As long as an “expert”—an art critic, a biologist, a physicist—deals with his own field of research, we willingly note the facts he informs us of and the opinions he expresses. As soon as the same “expert” aspires to discover some links between such facts or opinions and more general conceptions, our natural tendency is to doubt his statements, for we consider—and, admittedly, rightly so—that on going beyond his own particular field, he loses his special qualifications. It is therefore with an a priori skeptical eye that we see him entering a domain of thought in which we believe we are just as learned and wise as he is, and perhaps even wiser! For is there not an appreciable chance that his specialized studies blind him in the field of general ideas? Moreover, does not experience show that on general problems the conceptions of the experts are more often than not both short-sighted and oversimple?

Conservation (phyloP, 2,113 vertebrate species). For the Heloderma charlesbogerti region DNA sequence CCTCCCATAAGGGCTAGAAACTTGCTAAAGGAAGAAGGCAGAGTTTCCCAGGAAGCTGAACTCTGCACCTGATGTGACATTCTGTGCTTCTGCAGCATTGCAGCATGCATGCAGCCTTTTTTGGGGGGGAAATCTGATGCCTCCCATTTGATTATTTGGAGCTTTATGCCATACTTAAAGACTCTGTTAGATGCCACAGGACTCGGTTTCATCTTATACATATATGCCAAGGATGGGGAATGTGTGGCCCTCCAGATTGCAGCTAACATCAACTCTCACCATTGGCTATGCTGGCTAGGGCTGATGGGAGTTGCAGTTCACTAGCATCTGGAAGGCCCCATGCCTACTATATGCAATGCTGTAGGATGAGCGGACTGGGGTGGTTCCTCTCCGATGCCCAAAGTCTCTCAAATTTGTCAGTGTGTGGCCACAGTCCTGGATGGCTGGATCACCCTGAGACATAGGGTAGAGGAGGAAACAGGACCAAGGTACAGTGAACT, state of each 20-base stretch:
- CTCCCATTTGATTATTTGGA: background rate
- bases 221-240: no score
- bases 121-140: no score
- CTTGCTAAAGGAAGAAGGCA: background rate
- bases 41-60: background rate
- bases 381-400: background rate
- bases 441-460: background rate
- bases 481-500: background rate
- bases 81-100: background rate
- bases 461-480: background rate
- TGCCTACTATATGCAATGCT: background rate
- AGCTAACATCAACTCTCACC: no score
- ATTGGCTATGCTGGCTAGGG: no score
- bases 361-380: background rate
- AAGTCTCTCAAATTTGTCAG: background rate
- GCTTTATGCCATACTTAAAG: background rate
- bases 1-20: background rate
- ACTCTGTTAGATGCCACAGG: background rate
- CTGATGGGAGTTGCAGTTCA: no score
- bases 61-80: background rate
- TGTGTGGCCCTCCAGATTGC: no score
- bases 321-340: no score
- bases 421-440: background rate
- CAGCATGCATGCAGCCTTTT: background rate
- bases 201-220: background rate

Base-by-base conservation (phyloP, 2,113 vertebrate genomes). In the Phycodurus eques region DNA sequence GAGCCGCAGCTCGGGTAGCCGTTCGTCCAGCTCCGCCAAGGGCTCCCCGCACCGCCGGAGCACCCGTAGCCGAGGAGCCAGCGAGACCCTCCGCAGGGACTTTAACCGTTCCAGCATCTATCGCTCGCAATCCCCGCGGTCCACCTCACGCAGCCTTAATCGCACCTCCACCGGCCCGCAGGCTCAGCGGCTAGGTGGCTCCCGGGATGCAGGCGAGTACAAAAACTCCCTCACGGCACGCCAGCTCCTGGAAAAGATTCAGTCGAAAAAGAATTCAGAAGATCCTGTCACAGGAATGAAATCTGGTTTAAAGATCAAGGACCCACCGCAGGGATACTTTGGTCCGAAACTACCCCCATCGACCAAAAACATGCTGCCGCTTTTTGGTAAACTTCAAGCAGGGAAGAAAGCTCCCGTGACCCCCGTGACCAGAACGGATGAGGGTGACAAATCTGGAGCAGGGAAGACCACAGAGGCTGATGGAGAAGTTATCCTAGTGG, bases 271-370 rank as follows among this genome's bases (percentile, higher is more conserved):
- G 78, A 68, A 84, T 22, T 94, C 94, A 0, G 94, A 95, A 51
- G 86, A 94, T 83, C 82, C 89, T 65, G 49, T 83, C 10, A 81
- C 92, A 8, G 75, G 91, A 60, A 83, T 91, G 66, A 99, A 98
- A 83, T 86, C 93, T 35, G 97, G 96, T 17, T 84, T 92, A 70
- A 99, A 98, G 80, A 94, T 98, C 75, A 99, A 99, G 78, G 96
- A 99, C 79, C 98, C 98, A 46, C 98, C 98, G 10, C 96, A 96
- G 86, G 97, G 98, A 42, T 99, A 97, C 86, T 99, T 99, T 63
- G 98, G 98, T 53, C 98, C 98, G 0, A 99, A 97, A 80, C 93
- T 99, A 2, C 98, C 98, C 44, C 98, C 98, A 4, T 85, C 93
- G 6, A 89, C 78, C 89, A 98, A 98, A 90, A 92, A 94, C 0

KeywordsDrilling Stake Concession
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